Archival records do not contain complete information on conferences in the 1950's; however, notes from former president Bradford Abernethy of Rutgers indicate the locations, dates and themes for most years as follows:
Pennsylvania College for Women (later named Chatham College), Pittsburgh (April 11-13, 1950); conference presentations were on The Chaplaincy Movement, The Chaplain's Relation to the Curriculum and Educational Policy, The Chaplaincy in American Colleges, The Chaplain and Faculty Colleagues, The Chaplain as Counselor, The Christian Action in Public Affairs, Civil Liberties on College Campuses, and The President Looks at the Role of the Chaplain. Chaplains, YMCA and YWCA executives, and President Louis Benezet of Allegheny College, respectively, made keynote presentations on these topics. Dr. W. J. Faulkner, Dean of the Chapel at Fisk University, led worship services throughout the conference.
Hampton Institute (April 17-19, 1951); "Christianity and the University" was the major theme of the conference, with keynoter Edwin E. Aubrey, Professor of Religious Though, University of Pennsylvania, delivering three lectures. Additional addresses were presented by John Deschner, Executive Secretary, United Student Christian Council and Jean Paul Mather, Administrative Assistant, The American Council of Education, respectively on the topics "Religious Organizations Working with Students" and "The Present Emergency in the Colleges."
Earlham College (April 1-3, 1952);
Princeton University (April 7-9, 1953);
Howard University (April 20-22, 1954);
University of Michigan (April 29-May 2, 1957);
Yale University (April 14-17, 1958); The 11th conference for NACUC was held back at Yale under the leadership of President George Bean, U.S. Military Academy. Sidney Lovett of Yale served as "Conference Chaplain." Widely varied topics for the conference included Problems of New Chaplain, Sex Mores and the Christian Conscience, The Cult of Objectivity, Campus Evangelism: the Chaplain's Role, The Scientific Mobilization of Wisdom, The End of Cultural Relativism. Notable presenters and presiders included Seymour Smith of Yale Divinity School, Daniel Wynn of Tuskegee Institute, Lauren Brubaker, Jr. of University of South Carolina, Charles Scott of Middlebury College, Charles McCoy of University of Florida, James Gustafson, Yale Divinity School, Daniel Hill of Howard University, Samuel Gandy of Dillard University, President William Kerstetter of Simpson College, Theodore Darrah of Rollins College, and William Rhodes of University of Denver. Such an extensive list of outstanding resource persons!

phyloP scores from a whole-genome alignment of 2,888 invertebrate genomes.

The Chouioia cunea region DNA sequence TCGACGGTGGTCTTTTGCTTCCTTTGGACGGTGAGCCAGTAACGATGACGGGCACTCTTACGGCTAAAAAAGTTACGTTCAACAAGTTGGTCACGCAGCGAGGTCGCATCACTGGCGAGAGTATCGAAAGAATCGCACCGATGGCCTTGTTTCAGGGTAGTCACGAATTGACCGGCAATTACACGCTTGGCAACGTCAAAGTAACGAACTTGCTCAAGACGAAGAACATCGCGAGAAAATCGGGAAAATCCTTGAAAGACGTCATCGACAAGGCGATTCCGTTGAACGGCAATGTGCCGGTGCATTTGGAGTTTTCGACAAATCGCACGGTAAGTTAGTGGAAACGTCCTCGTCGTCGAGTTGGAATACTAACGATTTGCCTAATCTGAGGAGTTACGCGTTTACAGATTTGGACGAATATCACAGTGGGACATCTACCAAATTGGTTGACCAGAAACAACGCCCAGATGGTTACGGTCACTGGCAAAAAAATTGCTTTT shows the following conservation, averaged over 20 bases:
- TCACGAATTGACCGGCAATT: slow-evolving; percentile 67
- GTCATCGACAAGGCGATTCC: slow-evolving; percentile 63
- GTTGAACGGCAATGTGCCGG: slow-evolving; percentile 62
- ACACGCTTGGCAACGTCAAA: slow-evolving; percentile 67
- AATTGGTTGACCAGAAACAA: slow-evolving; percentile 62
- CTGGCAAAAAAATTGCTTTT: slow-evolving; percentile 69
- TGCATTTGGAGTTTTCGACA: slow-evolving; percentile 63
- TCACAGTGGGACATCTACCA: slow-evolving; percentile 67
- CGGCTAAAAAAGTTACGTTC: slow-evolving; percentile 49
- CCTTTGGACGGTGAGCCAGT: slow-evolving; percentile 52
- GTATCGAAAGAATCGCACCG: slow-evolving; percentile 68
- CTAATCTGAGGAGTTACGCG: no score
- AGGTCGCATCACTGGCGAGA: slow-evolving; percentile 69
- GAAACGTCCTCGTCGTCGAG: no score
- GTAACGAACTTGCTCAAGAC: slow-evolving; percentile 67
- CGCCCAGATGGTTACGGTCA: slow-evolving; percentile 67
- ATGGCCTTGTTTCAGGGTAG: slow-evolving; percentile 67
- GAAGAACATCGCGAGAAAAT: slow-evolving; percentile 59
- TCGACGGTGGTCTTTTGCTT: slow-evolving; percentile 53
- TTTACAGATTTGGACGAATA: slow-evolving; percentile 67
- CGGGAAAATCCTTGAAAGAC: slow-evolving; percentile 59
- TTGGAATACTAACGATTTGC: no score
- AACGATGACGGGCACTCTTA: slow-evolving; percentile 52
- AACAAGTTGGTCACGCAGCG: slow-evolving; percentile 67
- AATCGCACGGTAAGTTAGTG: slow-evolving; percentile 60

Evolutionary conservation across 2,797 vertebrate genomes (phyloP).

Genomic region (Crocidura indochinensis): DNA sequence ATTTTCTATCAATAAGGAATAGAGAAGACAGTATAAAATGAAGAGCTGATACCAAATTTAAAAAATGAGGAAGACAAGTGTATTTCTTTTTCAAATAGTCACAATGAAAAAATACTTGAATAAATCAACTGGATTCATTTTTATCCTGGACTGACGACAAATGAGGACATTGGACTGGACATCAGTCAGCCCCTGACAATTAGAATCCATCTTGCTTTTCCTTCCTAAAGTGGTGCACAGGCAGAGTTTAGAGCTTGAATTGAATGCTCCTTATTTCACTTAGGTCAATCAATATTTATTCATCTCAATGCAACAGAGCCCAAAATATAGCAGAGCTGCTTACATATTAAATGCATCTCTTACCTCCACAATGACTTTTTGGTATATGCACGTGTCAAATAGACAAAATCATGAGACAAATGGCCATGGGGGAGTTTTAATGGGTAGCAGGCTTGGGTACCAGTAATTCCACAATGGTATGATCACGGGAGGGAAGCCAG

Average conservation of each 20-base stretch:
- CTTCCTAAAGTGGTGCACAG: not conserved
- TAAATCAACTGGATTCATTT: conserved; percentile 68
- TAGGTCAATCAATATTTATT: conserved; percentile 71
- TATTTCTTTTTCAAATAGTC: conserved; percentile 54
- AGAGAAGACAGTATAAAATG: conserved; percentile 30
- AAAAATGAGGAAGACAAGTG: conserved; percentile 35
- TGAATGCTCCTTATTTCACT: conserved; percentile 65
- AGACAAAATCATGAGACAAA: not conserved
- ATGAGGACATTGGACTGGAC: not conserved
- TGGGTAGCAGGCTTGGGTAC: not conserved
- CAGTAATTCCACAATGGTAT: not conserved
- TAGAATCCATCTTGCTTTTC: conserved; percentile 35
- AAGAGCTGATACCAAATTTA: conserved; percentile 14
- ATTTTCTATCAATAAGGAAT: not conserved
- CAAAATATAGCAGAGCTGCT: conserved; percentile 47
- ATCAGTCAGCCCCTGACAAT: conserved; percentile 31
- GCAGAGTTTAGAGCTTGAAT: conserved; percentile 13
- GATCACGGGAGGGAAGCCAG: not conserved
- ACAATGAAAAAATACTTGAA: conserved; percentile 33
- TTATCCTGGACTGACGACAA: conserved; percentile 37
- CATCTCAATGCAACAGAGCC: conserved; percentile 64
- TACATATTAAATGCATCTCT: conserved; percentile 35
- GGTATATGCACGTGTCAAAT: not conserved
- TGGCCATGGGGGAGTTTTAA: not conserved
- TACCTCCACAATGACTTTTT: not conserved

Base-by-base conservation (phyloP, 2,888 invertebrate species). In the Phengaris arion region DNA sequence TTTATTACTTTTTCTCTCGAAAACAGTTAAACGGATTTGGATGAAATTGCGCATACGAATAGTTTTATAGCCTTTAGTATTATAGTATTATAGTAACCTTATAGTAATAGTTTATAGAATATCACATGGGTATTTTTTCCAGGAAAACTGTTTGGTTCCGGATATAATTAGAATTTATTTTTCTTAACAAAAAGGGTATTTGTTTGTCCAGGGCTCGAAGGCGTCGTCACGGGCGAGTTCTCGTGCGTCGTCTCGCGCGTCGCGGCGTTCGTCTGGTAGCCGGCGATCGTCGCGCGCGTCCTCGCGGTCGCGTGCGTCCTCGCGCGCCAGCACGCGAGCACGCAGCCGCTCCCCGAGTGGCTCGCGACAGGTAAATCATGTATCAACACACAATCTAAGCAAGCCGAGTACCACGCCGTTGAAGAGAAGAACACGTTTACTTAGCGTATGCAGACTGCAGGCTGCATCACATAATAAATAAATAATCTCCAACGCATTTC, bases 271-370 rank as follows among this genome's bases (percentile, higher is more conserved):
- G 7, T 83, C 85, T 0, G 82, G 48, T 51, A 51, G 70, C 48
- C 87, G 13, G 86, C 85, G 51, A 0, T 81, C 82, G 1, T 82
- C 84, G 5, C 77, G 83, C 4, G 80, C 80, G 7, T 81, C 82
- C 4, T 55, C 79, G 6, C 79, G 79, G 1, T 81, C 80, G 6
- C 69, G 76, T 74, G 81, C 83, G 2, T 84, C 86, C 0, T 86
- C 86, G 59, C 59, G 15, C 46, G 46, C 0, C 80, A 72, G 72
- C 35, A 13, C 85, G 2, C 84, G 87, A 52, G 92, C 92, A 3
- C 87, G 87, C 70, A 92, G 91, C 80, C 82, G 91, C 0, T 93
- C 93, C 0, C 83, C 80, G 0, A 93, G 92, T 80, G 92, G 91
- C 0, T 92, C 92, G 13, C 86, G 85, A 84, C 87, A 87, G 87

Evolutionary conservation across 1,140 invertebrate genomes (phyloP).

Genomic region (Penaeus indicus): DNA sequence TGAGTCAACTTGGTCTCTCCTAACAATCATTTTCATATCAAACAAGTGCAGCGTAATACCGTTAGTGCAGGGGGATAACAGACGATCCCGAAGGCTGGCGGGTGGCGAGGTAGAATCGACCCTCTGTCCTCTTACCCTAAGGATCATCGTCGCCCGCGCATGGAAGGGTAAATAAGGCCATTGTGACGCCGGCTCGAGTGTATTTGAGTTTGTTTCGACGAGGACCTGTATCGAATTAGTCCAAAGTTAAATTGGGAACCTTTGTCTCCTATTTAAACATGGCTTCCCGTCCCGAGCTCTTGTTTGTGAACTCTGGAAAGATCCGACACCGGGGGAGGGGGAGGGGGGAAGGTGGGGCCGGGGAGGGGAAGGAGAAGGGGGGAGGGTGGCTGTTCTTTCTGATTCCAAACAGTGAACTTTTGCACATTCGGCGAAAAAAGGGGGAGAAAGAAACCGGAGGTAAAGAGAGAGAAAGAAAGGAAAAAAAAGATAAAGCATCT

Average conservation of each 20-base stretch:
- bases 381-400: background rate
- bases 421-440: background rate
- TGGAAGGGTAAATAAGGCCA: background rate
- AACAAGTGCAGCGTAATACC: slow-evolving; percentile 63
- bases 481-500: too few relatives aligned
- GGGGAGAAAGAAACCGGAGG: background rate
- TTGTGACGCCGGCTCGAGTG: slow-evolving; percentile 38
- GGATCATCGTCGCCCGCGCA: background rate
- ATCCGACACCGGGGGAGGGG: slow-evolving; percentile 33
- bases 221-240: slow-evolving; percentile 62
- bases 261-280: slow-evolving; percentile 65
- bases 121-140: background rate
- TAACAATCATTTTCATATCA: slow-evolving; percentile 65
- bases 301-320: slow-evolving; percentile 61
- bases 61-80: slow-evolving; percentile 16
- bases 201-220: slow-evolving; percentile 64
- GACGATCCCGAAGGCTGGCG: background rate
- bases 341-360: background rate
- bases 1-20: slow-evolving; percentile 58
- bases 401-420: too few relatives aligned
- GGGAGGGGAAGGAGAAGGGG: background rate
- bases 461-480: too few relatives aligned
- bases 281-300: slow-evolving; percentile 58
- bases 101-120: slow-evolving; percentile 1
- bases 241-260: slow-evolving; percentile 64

Chatham College, Pittsburgh, (March 30-April 2, 1959); NACUC president Robert Bonthius of Vasser College presided over this 12th conference for NACUC. The "conference chaplain" was Bradford Abernethy of Rutgers, also past president of the association. Themes included Problems of the Chaplaincy, The Christian's Place in Social Motivation, Ministerial Recruitment, The Structure of Christian Faith, The Relation of Chaplaincy to the Churches, Conversation with the Academic Community, and Conversation with World Religions. The world religion conversation was followed by a special lecture by Rabbi Richard Rubenstein, Hillel Director at Pittsburgh on The Impact of Contemporary Theology on Religious Work within the University.
In addition to President Noble, Abernethy, Faulkner, Lovett, E. Miller, Gandy, Laverty, Bernhard, Rickard, Bean, Bonthius and Darrah served as presidents in the first twelve years. Reverend Dr. W. J. Faulkner, Dean of the Chapel at Fisk University, was the first African American president of NACUC in 1950, the third year of the association's existence. Samuel L. Gandy, an African American deeply involved in the Civil Rights Movement, also served as NACUC President while Dean of the Chapel at Dillard University, New Orleans.